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About Clinical Trials

What is a Clinical Trial?

A clinical trial is a study in human volunteers designed to answer a specific health question about
the safety or efficacy of a drug, a device, or other interventions. These allow doctors to examine
the benefits and risks of using these drugs. Clinical trials are designed to find safe treatments that
work in people and new ways to improve health.

Why Participate in a Clinical Trial?

Clinical trials can either enhance a treatment or be a treatment option. Here are a few reasons
people choose to participate in studies:

  • Many, if not all, treatment drugs and tests are free to study participants
  • Successful clinical trials may improve the length and quality of life for study participants
  • Clinical trials provide an opportunity to take positive action by contributing to the understanding of a disease or condition and by furthering treatment options available to others
  • Patients in successful clinical trials are the first to benefit from these cutting-edge treatments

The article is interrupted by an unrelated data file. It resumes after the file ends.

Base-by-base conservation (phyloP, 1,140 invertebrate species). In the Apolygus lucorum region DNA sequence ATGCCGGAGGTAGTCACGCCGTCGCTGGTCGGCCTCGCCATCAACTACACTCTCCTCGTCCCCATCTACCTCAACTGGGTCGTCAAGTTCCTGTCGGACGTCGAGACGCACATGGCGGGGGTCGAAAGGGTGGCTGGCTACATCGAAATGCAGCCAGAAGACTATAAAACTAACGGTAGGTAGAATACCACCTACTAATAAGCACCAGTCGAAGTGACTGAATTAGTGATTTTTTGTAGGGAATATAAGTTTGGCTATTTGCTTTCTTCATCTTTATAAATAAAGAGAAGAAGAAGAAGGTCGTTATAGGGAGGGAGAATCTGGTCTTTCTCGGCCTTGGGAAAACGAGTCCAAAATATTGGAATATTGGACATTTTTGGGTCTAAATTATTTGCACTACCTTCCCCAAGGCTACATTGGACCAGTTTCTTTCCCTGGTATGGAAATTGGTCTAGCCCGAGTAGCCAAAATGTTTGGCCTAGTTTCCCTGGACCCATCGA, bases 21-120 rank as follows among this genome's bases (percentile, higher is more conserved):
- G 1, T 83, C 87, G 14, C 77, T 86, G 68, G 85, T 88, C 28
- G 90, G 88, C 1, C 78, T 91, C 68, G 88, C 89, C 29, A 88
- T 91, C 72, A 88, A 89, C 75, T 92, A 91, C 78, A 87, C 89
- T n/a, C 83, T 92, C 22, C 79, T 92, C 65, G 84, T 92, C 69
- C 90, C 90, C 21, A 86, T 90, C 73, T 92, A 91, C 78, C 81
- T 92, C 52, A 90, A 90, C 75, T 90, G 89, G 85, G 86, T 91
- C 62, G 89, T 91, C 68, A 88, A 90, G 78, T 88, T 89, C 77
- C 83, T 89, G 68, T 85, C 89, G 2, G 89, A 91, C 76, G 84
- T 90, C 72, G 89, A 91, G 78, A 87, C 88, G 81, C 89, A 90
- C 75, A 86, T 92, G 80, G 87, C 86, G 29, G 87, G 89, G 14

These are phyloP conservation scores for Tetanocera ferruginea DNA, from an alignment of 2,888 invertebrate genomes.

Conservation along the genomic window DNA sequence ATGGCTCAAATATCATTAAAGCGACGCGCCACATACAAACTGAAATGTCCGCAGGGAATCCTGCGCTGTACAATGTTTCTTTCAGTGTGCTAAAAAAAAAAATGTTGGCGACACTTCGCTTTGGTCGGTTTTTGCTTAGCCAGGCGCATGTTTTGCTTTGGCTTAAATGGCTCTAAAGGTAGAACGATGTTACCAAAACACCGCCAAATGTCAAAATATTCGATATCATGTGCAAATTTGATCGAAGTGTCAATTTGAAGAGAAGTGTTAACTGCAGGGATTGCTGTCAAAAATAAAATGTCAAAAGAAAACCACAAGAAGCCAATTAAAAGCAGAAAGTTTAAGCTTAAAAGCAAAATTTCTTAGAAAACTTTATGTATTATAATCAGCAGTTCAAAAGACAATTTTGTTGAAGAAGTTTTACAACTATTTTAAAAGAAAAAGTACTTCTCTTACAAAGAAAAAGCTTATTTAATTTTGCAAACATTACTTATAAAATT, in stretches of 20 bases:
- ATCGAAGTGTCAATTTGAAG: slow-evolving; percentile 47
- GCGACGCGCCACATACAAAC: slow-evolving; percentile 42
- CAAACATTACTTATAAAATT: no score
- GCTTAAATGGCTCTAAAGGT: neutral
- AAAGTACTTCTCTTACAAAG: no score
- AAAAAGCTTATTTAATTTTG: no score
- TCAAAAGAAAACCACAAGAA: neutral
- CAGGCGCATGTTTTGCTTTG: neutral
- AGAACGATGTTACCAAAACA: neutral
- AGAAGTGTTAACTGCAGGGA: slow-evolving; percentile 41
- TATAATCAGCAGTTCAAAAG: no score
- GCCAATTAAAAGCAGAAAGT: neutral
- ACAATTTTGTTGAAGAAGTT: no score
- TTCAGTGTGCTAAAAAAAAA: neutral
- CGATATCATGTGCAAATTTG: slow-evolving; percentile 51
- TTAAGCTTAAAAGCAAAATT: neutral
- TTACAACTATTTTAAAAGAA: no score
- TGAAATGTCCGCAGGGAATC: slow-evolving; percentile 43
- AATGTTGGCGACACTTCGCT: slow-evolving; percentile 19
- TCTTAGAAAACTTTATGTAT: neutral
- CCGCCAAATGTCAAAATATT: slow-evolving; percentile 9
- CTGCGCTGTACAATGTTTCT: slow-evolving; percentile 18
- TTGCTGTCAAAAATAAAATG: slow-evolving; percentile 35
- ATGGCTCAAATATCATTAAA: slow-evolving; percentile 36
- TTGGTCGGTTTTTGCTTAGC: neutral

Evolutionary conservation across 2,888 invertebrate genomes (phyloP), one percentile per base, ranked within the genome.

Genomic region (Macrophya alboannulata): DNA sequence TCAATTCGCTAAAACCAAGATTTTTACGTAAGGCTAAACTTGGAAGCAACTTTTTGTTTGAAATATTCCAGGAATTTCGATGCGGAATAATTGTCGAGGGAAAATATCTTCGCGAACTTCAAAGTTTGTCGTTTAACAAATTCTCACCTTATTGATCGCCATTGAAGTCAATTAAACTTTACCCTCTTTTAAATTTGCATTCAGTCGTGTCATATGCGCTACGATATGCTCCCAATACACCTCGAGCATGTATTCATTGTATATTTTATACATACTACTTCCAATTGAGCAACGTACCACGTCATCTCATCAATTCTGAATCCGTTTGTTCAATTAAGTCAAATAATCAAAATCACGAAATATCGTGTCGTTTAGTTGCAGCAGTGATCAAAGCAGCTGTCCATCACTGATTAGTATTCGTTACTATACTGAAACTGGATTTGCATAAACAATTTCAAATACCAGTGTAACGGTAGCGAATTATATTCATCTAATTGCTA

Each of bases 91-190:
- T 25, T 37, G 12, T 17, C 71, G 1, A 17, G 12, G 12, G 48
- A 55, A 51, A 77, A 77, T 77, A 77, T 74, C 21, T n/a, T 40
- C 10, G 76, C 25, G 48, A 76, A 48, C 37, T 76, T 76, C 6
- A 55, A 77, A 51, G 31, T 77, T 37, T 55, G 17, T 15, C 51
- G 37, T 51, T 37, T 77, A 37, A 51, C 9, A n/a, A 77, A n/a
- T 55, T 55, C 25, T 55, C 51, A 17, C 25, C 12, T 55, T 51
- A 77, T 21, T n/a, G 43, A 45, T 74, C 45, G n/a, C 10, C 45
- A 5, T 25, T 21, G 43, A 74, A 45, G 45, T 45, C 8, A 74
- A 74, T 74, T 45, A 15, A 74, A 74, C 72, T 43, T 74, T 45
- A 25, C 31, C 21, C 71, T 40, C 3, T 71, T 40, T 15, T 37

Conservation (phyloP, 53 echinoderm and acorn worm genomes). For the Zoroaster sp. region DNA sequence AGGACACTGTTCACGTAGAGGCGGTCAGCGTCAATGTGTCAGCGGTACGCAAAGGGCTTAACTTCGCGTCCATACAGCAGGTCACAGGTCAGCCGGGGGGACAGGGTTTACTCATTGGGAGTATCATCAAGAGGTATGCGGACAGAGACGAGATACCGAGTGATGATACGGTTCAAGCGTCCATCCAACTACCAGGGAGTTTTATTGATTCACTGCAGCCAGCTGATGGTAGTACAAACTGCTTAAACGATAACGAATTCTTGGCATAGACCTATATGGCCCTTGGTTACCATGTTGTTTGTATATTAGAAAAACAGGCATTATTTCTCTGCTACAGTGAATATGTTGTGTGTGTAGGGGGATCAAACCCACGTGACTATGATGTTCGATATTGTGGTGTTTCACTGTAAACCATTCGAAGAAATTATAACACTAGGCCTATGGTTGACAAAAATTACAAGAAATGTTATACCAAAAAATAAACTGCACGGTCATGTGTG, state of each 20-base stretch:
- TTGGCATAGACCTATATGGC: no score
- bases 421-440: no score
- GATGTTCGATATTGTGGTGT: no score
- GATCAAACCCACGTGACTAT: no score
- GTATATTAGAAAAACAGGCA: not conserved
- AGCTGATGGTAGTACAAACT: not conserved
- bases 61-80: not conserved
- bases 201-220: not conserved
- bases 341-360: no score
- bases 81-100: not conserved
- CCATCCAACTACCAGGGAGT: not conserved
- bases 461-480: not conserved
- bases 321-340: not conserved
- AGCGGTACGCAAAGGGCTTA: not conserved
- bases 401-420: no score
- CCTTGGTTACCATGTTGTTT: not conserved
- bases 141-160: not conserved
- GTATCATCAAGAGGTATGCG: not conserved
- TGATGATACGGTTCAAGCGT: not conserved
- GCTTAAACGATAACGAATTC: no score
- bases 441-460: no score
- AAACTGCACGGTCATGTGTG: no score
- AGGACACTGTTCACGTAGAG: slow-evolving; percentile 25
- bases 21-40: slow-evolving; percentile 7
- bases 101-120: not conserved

How is a Clinical Trial Conducted?

A consent form, which explains what is involved in the study, is provided to and reviewed with
you by members of the research team. Being in a study is completely voluntary, and you can
change your mind at any time even if you have signed the consent form.

All studies have guidelines about who can participate and these are called inclusion and
exclusion criteria. They are not used to reject interested participants personally, but rather
to help produce reliable study results. You will be monitored carefully during the study, and
you will likely be contacted by the research team after study procedures are completed. Some
studies require more tests and doctor/clinic visits than you would normally have for an illness or
condition.

How are Clinical Trial Participants Protected?

US federal agencies including the Food and Drug Administration (FDA) and the National
Institutes of Health (NIH) oversee much of the clinical trials in the U.S. to protect the rights
and welfare of study participants. Institutional Review Boards (IRBs) oversee the centers where
clinical trials are conducted and ensure that a clinical trial is ethical and that study participants’
rights are protected. As a study participant, you have access to the IRB, a volunteer advocate, the
physician and the staff conducting the clinical trial.

For more information on participating in clinical trials, please visit:
www.fda.gov
www.nih.gov
www.clinicaltrials.gov